Tuesday, April 11, 2006

Bookfield, Devils

Once, while selling books in a neighborhood bordering on the University of Georgia campus I came upon a house of devoutly religious Christians. I spoke with the lady of the house, who bought my lie about being saved, hook, line and sinker. But, like many of the devout, she did not trust the books I had as non-denominational. She spoke to me one on one as a fellow Christian and tried to explain why the books would have no use for her. She belonged to a small church on the edge of town with a congregation of thirty or so souls. They believed that they were the only Christians on earth that would truly be saved when the apocalypse came. I asked her why she thought God would ignore all of the other faithful Christians in the world and only save thirty souls.

“Because ours is the only church that understands the scriptures...” she declared, and she went into a biblical discussion that did not seem rational or understandable to me.

My next question was going to be how she could be sure that somewhere else on earth there wasn’t another church with a similar understanding as hers, but I deferred. I was tiring of the charade and just wanted to move on. No way was she going to buy a book. Her monologue on the apocalypse went on and on, and at one point told her that I really had to go.

She insisted on giving me, good Christian that I was, a warning. She wanted to protect my soul from the devil. “The devil has minions of servants and one of them lives on the corner of this very block. At all costs, she warned, avoid the white house on the corner. The devil living there could twist your Christian soul and you could be lost to Christ forever.”

I nodded and thanked her for the advice. She kept such a serious face on. She was not kidding. I couldn’t have been more curious after that. But, I continued selling to the houses in order; I would get to the ‘devil’s’ house in turn. Usually, I zig-zagged across the street from house to house to cover each street completely so as not have to double back. As I worked my way down the street I wondered to myself, would the devil buy a health book?

Finally I came to the corner house in question. I knocked on the door and stood back the requisite three paces so as not to intimidate Mrs. Sommer, or should I say, Madam Satan? She looked ordinary enough when she came to the door, brown hair and eyes; she looked like a typical housewife to me. So I proceeded with my approach in my most practiced drawl. “Hi there, Mrs. Sommer, my name is Susan Fairview and I’ve been calling on all of the church folks in the neighborhood. Just wanted to come by and see you. Y’all do go to some local church don’t you?”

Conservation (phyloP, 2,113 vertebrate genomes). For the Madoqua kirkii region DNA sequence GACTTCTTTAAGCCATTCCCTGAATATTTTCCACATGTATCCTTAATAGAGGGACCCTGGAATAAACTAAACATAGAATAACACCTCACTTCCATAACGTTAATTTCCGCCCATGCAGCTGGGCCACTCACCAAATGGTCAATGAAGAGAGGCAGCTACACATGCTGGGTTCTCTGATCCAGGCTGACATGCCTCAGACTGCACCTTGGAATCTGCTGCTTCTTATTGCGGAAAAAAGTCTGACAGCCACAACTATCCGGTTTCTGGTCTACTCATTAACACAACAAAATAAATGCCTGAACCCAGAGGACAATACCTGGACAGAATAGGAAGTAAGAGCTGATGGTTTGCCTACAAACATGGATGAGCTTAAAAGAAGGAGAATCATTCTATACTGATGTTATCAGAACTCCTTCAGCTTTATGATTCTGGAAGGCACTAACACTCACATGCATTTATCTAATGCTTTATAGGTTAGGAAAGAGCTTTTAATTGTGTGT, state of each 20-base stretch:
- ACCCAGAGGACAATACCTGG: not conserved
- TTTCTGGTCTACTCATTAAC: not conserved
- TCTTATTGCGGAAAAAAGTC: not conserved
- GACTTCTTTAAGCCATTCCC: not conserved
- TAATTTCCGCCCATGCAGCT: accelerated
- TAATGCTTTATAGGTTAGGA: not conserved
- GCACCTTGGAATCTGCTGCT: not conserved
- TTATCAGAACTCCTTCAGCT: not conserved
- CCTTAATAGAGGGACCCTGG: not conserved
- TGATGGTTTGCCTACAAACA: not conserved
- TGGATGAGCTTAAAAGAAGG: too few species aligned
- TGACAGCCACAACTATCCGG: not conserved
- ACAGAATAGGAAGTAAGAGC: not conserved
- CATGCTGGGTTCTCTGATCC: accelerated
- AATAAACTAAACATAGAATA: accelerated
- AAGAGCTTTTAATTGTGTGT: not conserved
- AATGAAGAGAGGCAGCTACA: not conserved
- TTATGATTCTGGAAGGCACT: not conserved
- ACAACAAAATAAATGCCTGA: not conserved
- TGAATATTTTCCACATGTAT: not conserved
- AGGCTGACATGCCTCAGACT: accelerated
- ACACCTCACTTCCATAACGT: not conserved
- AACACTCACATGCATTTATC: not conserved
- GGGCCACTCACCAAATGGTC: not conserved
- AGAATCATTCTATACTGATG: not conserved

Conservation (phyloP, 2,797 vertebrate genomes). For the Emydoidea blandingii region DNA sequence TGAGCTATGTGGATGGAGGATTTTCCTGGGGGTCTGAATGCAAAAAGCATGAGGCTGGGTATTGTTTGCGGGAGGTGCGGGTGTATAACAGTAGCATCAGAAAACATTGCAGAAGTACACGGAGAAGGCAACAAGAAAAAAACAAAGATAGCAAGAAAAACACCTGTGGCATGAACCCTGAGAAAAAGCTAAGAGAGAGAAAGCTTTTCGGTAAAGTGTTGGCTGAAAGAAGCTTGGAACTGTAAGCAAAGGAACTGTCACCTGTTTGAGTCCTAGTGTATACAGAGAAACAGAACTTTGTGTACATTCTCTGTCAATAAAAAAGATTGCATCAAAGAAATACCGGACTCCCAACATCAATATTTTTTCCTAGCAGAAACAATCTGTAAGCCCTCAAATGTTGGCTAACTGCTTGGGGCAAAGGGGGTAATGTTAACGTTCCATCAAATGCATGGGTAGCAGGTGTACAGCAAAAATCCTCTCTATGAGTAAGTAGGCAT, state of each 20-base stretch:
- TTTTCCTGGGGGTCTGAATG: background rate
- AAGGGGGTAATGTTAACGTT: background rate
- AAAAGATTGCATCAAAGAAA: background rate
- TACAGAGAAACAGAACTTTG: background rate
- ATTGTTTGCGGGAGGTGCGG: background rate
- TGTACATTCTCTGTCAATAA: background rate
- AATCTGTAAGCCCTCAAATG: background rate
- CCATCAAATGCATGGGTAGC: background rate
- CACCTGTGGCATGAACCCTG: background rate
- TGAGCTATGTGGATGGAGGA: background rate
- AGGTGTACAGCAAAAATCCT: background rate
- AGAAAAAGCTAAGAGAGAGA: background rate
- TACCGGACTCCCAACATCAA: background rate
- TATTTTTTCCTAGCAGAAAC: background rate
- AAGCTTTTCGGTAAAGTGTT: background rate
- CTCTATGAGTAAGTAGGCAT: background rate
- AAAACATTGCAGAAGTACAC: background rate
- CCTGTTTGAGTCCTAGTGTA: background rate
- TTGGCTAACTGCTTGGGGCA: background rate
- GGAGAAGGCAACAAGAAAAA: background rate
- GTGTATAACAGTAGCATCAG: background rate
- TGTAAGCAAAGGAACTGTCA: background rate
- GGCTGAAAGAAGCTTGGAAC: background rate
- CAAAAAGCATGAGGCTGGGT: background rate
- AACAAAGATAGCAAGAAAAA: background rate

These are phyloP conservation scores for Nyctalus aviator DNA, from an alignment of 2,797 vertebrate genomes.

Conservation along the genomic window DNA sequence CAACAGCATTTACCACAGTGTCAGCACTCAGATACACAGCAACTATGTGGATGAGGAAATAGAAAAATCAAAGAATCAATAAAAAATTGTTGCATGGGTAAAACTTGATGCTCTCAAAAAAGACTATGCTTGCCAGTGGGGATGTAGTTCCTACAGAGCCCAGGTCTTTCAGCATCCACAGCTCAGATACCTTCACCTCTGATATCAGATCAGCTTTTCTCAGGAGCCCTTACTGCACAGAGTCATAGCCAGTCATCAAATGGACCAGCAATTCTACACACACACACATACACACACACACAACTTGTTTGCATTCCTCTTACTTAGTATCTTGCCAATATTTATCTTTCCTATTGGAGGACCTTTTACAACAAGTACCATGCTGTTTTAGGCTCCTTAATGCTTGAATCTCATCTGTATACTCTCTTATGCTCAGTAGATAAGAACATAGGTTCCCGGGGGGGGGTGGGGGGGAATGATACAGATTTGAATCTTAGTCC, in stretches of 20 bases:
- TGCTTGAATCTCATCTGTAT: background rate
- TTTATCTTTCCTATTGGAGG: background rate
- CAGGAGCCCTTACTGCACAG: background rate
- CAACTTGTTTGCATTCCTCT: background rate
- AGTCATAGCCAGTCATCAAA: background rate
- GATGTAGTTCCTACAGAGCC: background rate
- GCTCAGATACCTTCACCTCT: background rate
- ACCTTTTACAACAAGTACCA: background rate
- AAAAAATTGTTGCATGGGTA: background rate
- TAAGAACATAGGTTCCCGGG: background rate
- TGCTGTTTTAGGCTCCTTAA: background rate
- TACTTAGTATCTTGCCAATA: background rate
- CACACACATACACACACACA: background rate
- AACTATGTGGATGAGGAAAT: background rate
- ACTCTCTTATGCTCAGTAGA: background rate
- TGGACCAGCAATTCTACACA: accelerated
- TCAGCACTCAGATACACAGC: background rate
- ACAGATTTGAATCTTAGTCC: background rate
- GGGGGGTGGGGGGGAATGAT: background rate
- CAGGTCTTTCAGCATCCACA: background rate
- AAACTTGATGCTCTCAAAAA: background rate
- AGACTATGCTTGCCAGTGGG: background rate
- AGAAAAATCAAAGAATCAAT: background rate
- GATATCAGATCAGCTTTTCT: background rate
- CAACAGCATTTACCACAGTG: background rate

She looked stunned and said, “That’s the most disgusting thing I’ve ever heard. How can you stand there on my doorstep and utter that ridiculous come on? What nerve, I mean really, how can you live with yourself?”

She did not slam the door. She stood quietly to see what my reaction would be. But I was overwhelmed, not by what she said, but how she said it. It was that distinct Long Island Jewish accent.

“You’re from Long Island!” I exclaimed.

“Yes, but how did you know?” she said looking shocked.

“Because I’m from Nassau County!”

“Me too!” she replied.

And so it turned out that the devil was from the same county as I was. I dropped the accent as best I could; boy it had totally fooled her. She let me in and I told her how I came to be at her doorstep that day. Her husband was a professor at the University. They had just moved there recently and were having a little trouble adjusting to the Christian atmosphere in town. We swapped stories and reminisced for about an hour. It sure was nice to see someone from home.

8 comments:

Anonymous said...

it never ceases to amaze me that so many "christians" are so judgemental; and judgment is not exactly what christ supposedly espoused at all. sometimes the most godless are the most tolerant. go figure.

love,

evie

Sue said...

Yup! What ever happened to, "we are all God's children"?

brenton said...

I come across a wide range of Christians. My closest friend in the world is the most non-judgemental, try and see the best in everyone, kind of Christian. She embodies what Christianity SHOULD be to me...

Sue, can you email me? I can never reply to your comments, because you post anonymously!

Sue said...

Thank you Brenton. I agree that Christians should be inclusive and tolerant. Will be in touch.

Ryan said...

i could go on and on about christians and i have on my blog right up 2 them asking mom and dad 2 send me away 2 be fixed. like i was broke or something.

Sue said...

Ryan, my heart goes out to you. You are beautiful just as you are honey. Some 'Christians' really don't deserve the title at all do they? BTW - I read your blog every day!

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Anonymous said...

That's a great story. Waiting for more. »